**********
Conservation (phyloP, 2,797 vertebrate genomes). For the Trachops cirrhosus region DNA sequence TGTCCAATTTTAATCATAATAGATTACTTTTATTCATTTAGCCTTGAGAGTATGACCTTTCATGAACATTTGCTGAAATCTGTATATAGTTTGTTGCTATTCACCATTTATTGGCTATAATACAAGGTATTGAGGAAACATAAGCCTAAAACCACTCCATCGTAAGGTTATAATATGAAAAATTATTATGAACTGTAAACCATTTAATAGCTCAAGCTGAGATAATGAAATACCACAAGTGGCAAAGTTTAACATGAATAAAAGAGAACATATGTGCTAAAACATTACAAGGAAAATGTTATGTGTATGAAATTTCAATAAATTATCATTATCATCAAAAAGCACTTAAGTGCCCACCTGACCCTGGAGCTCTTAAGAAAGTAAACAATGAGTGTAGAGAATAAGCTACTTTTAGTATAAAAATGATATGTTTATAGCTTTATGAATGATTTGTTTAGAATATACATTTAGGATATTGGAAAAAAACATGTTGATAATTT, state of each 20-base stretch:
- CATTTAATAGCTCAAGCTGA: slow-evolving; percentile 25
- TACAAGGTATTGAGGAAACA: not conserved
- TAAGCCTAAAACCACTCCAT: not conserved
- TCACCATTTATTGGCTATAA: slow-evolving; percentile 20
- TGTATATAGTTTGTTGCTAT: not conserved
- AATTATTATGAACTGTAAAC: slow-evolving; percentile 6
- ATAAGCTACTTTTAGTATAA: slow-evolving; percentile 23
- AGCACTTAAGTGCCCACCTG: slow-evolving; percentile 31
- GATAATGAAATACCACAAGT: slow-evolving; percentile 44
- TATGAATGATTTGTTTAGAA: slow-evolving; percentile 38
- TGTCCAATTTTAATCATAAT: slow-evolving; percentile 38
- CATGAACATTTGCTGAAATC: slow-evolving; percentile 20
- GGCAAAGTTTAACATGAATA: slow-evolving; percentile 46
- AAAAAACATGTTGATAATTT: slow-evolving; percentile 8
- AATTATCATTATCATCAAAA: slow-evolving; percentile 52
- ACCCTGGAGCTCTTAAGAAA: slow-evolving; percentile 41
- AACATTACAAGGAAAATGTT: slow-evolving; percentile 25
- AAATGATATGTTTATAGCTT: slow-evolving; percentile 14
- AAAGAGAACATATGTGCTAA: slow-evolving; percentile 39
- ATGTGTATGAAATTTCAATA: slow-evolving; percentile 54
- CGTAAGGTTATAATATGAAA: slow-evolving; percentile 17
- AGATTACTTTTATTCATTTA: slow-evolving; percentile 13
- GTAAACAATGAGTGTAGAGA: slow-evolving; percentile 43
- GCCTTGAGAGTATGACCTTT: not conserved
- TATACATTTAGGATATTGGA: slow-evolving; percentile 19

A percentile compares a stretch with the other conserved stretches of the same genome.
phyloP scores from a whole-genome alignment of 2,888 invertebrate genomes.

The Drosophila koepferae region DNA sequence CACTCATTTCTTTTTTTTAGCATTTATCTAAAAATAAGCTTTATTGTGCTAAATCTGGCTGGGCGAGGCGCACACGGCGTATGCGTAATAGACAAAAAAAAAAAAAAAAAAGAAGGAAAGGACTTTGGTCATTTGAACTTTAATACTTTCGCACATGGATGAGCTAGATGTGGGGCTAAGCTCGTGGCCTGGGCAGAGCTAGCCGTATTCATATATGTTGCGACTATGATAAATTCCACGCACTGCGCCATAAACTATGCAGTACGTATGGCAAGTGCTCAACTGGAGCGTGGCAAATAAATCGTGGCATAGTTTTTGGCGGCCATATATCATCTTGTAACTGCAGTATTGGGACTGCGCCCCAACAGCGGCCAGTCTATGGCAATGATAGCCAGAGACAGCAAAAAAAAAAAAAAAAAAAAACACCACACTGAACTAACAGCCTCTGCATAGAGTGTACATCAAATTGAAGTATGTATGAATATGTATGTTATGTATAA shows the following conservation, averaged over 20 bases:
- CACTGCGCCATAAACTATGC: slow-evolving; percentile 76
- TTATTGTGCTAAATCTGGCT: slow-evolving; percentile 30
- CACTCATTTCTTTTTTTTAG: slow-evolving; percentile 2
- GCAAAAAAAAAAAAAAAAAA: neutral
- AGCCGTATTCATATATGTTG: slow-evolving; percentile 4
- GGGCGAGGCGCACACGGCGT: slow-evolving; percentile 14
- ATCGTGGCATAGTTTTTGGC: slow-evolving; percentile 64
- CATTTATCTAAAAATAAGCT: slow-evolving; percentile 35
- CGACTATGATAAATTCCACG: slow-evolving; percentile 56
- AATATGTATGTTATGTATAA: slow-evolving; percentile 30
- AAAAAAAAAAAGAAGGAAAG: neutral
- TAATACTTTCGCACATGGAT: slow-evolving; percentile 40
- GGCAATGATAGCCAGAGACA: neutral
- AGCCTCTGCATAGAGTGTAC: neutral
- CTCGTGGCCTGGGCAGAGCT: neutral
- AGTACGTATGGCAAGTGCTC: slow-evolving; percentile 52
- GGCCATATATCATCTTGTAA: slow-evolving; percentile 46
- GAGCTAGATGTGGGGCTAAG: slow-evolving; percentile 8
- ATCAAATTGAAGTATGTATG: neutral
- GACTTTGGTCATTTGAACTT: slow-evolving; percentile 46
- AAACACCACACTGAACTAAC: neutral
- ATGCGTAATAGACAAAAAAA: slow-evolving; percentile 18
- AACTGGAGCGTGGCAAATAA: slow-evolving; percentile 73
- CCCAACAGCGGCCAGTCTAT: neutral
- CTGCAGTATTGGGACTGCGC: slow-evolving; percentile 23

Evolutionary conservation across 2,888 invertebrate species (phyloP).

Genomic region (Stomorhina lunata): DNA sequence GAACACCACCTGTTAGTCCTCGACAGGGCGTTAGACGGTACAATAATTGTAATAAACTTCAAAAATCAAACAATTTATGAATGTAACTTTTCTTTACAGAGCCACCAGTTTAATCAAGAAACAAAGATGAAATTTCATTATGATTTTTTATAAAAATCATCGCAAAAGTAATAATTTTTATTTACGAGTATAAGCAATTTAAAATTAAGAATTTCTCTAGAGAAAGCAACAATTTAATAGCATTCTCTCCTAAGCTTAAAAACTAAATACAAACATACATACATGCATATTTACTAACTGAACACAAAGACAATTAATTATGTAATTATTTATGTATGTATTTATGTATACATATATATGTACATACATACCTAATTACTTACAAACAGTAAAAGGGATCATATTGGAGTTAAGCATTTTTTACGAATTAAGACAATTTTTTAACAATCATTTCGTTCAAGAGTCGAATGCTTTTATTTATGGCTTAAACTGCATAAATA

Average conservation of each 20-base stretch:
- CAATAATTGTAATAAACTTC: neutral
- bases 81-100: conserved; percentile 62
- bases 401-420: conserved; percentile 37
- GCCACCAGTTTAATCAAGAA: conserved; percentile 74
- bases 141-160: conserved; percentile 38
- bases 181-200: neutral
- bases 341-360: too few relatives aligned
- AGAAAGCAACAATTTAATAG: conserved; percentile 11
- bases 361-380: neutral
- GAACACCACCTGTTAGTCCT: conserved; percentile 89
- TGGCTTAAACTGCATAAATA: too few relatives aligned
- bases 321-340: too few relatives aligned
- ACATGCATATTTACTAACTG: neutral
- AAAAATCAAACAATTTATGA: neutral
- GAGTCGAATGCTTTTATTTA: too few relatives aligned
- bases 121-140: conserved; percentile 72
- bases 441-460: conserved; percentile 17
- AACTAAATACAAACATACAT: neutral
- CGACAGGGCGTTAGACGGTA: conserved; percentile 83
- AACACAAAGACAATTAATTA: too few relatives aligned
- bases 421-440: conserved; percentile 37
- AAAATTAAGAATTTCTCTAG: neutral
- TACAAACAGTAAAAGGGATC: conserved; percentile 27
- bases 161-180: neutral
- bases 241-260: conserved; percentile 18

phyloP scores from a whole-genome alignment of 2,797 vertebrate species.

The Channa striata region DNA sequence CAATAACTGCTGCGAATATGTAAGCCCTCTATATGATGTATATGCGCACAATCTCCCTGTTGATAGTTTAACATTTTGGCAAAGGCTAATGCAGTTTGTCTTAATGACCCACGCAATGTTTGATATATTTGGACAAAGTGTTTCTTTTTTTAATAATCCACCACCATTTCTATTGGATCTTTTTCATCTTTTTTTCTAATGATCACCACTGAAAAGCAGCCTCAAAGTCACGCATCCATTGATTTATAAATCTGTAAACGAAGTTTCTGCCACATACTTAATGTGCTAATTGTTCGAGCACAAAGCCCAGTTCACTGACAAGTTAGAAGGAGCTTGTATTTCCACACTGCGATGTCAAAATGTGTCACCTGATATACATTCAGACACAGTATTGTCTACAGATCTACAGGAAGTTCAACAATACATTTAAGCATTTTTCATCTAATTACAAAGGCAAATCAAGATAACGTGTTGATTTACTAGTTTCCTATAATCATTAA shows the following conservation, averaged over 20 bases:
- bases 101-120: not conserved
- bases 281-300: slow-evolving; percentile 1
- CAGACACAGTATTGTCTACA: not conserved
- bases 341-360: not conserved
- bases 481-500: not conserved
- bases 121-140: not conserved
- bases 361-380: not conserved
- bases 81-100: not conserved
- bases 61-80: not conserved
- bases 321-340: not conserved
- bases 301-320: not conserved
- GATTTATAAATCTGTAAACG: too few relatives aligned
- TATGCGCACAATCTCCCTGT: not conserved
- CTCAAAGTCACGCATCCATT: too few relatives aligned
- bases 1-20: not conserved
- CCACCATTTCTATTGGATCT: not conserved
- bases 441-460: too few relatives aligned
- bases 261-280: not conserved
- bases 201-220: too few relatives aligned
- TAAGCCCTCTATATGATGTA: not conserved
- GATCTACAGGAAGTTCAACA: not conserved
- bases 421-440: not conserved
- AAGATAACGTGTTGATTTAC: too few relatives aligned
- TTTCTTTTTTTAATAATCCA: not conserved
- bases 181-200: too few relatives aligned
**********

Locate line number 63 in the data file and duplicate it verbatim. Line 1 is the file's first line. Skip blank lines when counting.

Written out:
- bases 181-200: neutral